Tuesday, April 16, 2013

this is what we do

When I was serving the congregation further out on the rim, I was regularly looked at to be the voice of calm and relaxed thought during times of fear:  the nonanxious presence, my pastoral care teacher, echoing Rabbi Edwin Friedman, calls it.  While I don't kid myself for a moment that I am such for you, I like to think that there's a call for the same in cyberspace, if not at the moment confusing times happen then at the moment you find this.

There is truth to the criticism that people of the US only pay attention to the events that affect people like us and particularly when it happens within our borders.  The explosions in Boston, in which only ("only:" how odd is it that we've come to a place when we talk of death in terms of "only"?) two people have died--admittedly, horrifically, one of them an 8 year old boy--lend proof to that.  The fact we need to be reminded people in Iraq and Afghanistan, many more people, were killed on the same day need not be a condemnation; we could wish that everyone could be in the position to take notice only of local deaths.  That we see such events, as David Sirota writes, as "normal" may actually be beneficial to our identification with the world and with others.

But the fact remains that these things hurt.  And they should.  We should cry when 8 year old boys and girls are blown apart, when adults who are celebrating a personal or a communal triumph are hit with shrapnel, when someone's hate and anger and fear, because those are the causes of indeterminate killing no matter who the perpetrators are, blows holes in the fabric of our community.  We ought to rend our garments and wail and beat our breasts and pound our heads into the dirt. This is the correct human response to human loss.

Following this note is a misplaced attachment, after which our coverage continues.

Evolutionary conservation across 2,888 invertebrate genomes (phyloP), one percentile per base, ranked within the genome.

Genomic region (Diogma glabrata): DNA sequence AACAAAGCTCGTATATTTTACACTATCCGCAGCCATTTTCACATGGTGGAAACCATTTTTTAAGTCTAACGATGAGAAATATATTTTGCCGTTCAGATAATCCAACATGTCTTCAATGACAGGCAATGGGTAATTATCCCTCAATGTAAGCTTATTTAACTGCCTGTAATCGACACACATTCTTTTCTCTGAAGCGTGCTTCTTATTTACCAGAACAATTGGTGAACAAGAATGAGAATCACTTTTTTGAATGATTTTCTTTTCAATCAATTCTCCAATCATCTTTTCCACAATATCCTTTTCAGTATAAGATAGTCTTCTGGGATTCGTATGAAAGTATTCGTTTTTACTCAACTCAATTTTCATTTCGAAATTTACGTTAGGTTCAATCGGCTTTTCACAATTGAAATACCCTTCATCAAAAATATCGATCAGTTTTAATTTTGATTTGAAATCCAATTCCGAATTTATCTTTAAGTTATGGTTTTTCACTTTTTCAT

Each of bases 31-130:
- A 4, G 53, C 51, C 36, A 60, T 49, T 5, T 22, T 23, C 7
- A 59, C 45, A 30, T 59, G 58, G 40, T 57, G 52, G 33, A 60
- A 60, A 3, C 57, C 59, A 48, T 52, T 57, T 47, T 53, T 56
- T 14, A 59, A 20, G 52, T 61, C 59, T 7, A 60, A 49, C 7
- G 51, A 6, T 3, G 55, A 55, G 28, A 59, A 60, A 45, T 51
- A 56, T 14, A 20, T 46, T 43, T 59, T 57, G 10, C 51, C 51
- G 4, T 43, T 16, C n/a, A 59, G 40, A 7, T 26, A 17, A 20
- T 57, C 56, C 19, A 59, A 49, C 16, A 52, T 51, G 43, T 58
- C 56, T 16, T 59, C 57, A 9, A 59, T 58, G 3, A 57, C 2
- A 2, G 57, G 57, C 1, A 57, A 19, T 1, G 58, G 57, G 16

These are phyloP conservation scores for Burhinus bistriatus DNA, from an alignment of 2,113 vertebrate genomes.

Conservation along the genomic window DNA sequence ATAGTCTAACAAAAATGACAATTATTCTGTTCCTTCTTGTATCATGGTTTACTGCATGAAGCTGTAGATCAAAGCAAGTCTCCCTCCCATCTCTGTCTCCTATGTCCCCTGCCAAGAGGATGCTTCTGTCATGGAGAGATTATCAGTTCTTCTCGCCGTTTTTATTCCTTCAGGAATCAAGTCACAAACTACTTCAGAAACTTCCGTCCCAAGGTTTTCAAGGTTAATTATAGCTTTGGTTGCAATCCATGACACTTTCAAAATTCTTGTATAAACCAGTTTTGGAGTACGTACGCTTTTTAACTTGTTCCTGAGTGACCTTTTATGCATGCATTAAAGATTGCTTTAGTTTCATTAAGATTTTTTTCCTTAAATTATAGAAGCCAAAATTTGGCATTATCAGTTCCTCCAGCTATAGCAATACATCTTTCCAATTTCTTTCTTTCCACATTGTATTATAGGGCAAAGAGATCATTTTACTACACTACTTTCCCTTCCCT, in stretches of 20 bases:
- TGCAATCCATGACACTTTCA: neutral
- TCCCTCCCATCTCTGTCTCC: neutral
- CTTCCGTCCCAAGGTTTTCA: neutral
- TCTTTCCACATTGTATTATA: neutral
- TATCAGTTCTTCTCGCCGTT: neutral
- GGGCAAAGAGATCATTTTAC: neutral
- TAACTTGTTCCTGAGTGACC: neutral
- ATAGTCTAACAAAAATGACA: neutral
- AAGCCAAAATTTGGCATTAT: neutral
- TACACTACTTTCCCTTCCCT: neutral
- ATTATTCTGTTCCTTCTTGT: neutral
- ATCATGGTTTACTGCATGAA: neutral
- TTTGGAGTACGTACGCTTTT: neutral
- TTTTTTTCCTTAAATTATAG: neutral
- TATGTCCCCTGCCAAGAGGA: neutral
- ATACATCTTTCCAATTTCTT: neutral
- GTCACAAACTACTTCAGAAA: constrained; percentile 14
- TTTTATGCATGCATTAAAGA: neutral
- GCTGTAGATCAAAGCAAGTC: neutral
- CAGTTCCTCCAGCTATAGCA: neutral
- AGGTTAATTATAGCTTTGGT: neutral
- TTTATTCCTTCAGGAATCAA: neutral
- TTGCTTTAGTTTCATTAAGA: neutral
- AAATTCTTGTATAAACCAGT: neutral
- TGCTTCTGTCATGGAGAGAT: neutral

We don't know who is responsible and may not for some time.  We may never know, which is probably the most frightening prospect.  It doesn't matter, in the long run; in the long run, as John Maynard Keynes reminds us, we are all dead. How we got that way isn't nearly as relevant.

What is relevant is how we respond to the deaths and injuries of others.  We mourn.  We keen.  We hug our children and our mates and our friends and strangers closer to us for warmth and safety.  We help one another in the best ways we know how.  We are the nonanxious presence in the presence of anxiety.

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